On another visit, a Pepsico manager made a strong case for building a plastics recycling facility in California--a development that would certainly enhance his company's bottom line but would also have enormous environmental benefits because the only recycling facilities now are on the East Coast and in China. "The carbon footprint of all those shipping miles is huge, and who knows what processes are used in China," said Nakagawa.

In her paper, graduating senior Hannah Buoye, who majored in literature and environmental studies, explored the relationship between industry and regulatory agencies. "They work more closely than I thought they did," she said. "Industry is going in the right direction by incorporating environmentalism into their business planning."

"It was amazing to see all the stuff I've read about, and to actually walk on the factory floor and interact with the people at the facility," she said. "It's the experience I've learned the most from, because what I was witnessing was enhanced by everything I've learned during the past four years. I have a whole new perspective. It was like going on a school field trip but ten times better."

Graduating senior Anthony Tomasello, majoring in environmental studies and economics, said the trip opened his eyes, too.

"Before this class, my ideas about manufacturing were skewed, I'd say. You really don't get a full sense of how much these people are trying to work on the environment and reduce pollution until you get out there and see the magnitude of some of these plants," said Tomasello. "You see how complex and intricate it is, and how many factors go into the calculus of trying to do business."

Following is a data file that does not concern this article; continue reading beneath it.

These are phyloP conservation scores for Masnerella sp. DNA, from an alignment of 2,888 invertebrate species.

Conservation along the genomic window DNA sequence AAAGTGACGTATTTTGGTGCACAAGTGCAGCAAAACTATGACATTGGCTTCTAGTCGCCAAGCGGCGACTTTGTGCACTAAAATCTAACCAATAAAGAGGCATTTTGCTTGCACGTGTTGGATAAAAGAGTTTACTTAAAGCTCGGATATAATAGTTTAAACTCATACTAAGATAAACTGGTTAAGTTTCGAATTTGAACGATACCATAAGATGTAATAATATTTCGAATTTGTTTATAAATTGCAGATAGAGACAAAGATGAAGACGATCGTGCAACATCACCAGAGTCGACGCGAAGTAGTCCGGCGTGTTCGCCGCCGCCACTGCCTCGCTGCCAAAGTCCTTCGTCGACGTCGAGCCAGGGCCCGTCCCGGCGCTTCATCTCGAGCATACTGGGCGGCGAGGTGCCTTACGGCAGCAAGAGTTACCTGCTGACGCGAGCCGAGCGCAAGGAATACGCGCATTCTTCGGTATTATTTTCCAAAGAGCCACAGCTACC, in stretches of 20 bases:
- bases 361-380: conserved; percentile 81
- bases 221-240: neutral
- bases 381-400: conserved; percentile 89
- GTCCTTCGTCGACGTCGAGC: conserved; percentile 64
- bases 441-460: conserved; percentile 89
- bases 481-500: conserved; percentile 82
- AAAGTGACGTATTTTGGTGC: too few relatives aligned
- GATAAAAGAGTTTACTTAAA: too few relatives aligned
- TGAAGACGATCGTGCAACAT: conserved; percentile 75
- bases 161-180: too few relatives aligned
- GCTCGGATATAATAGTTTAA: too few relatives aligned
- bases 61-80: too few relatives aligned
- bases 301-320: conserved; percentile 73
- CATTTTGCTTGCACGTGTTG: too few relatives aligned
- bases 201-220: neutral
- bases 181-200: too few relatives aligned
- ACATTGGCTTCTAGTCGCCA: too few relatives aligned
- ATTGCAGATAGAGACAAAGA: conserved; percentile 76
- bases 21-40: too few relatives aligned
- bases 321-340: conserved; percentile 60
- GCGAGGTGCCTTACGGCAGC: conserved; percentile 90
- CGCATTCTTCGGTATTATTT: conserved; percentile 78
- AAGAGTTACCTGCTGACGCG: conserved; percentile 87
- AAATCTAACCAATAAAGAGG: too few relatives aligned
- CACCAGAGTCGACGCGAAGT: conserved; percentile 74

The class made a lasting impression on students on a purely sensory level, as well. Tomasello likened the tour of a steel mill in eastern Iowa to "the last scene of Terminator 2."

"Sparks were flying everywhere, it was dark, there was smoke, and all around were these vats of what looked like molten lava," he recalled. "You get a sense of how big and hot and heavy these things are when you're a little afraid for your safety."

Press, who had dreamed of offering the class for years, wanted to give students a multidimensional understanding of U.S. manufacturing that would help prepare them for the tough decisions they'll confront in the workplace, whether in industry, regulation, government, law, or a related field. A grant from the Henry Luce Foundation made it possible. Students visited factories in Iowa, Indiana, and Wisconsin, as well as Fresno and Hayward.

"This class was the culmination of my entire college career, and it has been great to have Daniel Press as a mentor," said Prager.

Nakagawa, who majored in environmental studies and biology, began working with Press as his research assistant last year. She and Press coauthored a chapter of a forthcoming book about open-space preservation, and she credits him with convincing her to go to graduate school. "He really has a passion to teach students everything he knows," she said. "Of all my professors, he's the most amazing."

For everyone, the trip to the Midwest was the highlight of the class. "Before the trip, I was under the impression that U.S. manufacturing was being outcompeted by China and India, and all the jobs were being outsourced," she said. "It was the most gratifying thing for me to see that American industry is still surviving, it's still thriving."